I thought it would last my time—
The sense that, beyond the town,
There would always be fields and farms,
Where the village louts could climb
Such trees as were not cut down;
I knew there’d be false alarms
In the papers about old streets
And split level shopping, but some
Have always been left so far;
And when the old part retreats
As the bleak high-risers come
We can always escape in the car.
Things are tougher than we are, just
As earth will always respond
However we mess it about;
Chuck filth in the sea, if you must:
The tides will be clean beyond.
—But what do I feel now? Doubt?
Or age, simply? The crowd
Is young in the M1 cafe;
Their kids are screaming for more—
More houses, more parking allowed,
More caravan sites, more pay.
On the Business Page, a score
Of spectacled grins approve
Some takeover bid that entails
Five per cent profit (and ten
Per cent more in the estuaries): move
Your works to the unspoilt dales
(Grey area grants)! And when
You try to get near the sea
In summer . . .
It seems, just now,
To be happening so very fast;
Despite all the land left free
For the first time I feel somehow
That it isn’t going to last,
That before I snuff it, the whole
Boiling will be bricked in
Except for the tourist parts—
First slum of Europe: a role
It won’t be hard to win,
With a cast of crooks and tarts.
And that will be England gone,
The shadows, the meadows, the lanes,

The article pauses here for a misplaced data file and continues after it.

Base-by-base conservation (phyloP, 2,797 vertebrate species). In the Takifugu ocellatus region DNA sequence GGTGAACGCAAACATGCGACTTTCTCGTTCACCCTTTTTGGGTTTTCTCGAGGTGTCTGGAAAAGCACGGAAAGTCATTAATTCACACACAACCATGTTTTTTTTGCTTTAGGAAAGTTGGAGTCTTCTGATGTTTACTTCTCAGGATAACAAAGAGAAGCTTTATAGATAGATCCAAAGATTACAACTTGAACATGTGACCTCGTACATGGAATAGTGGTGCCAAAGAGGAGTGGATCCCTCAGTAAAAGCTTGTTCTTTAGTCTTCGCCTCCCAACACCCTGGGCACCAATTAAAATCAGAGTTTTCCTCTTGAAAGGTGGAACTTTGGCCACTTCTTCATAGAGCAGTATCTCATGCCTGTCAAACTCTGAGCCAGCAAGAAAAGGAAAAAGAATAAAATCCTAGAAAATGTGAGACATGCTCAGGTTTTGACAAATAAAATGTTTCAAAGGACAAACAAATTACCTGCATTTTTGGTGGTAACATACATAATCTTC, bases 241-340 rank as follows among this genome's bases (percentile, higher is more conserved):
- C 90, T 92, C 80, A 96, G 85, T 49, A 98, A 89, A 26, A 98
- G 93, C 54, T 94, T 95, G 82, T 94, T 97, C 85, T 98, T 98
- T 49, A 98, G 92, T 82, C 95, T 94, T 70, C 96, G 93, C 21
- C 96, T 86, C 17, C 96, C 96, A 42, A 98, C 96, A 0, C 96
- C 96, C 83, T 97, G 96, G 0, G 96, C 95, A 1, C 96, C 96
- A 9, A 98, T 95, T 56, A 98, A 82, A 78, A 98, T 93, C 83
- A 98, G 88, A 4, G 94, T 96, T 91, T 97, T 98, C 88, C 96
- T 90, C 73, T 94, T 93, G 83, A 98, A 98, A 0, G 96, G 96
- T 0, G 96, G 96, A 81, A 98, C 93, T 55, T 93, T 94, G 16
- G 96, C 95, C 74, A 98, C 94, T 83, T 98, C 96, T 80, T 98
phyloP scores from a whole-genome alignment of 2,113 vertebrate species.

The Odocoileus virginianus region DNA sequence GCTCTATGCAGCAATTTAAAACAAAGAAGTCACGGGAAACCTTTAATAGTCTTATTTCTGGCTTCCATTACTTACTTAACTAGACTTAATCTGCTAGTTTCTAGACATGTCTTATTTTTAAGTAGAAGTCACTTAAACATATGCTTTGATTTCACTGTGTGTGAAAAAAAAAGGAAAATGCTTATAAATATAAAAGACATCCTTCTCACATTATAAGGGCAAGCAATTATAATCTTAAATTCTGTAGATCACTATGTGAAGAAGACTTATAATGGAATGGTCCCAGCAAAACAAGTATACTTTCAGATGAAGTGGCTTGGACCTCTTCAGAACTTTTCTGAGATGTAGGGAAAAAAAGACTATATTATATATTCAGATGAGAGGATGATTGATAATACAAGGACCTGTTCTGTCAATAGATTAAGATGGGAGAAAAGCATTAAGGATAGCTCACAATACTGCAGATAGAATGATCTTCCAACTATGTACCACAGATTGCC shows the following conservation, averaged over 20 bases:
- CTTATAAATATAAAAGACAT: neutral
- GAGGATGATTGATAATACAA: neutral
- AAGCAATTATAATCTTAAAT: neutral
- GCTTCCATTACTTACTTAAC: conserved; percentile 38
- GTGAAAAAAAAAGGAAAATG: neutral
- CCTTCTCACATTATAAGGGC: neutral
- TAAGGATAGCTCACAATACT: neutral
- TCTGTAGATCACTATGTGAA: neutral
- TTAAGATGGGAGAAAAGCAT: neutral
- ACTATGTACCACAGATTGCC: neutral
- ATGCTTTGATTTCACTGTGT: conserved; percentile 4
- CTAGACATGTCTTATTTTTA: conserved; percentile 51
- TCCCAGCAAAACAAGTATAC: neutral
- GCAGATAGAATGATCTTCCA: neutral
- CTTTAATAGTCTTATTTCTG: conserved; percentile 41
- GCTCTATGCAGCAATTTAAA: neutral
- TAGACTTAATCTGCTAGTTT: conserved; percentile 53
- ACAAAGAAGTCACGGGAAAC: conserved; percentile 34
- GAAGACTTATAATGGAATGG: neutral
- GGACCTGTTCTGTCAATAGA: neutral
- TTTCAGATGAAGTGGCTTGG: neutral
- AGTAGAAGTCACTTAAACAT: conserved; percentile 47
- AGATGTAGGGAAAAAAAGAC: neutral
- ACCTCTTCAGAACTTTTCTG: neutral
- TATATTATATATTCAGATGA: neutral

The guildhalls, the carved choirs.
There’ll be books; it will linger on
In galleries; but all that remains
For us will be concrete and tyres.
Most things are never meant.
This won’t be, most likely; but greeds
And garbage are too thick-strewn
To be swept up now, or invent
Excuses that make them all needs.
I just think it will happen, soon.
I have wished you something
None of the others would:
Not the usual stuff
About being beautiful,
Or running off a spring
Of innocence and love—
They will all wish you that,
And should it prove possible,
Well, you’re a lucky girl.
But if it shouldn’t, then
May you be ordinary;
Have, like other women,
An average of talents:
Not ugly, not good-looking,
To pull you off your balance,
That, unworkable itself,
Stops all the rest from working.
In fact, may you be dull—
If that is what a skilled,
Catching of happiness is called.
Groping back to bed after a piss
I part thick curtains, and am startled by
The rapid clouds, the moon’s cleanliness.
Four o’clock: wedge-shadowed gardens lie
Under a cavernous, a wind-picked sky.
There’s something laughable about this,
The way the moon dashes through clouds that blow
Loosely as cannon-smoke to stand apart
(Stone-coloured light sharpening the roofs below)
High and preposterous and separate—
Lozenge of love! Medallion of art!
O wolves of memory! Immensements! No,
One shivers slightly, looking up there.
The hardness and the brightness and the plain
Far-reaching singleness of that wide stare
Is a reminder of the strength and pain
Of being young; that it can’t come again,
But is for others undiminished somewhere.
Once I believed in you,
And then you came,
Unquestionably new, as fame
Had said you were. But that was long ago.
You launched no argument,
Yet I obeyed,
Straightaway, the instrument you played
Distant Down sidestreets, keeping different time,
And never questioned what
In me; if good or not, the state
You pressed towards. There was no need to know.
Grave pristine absolutes
Walked in my mind:
So that I was not mute, or blind,
As years before or since. My only crime
Was holding you too dear.
Was that the cause
You daily came less near—a pause
Longer than life, if you decide it so?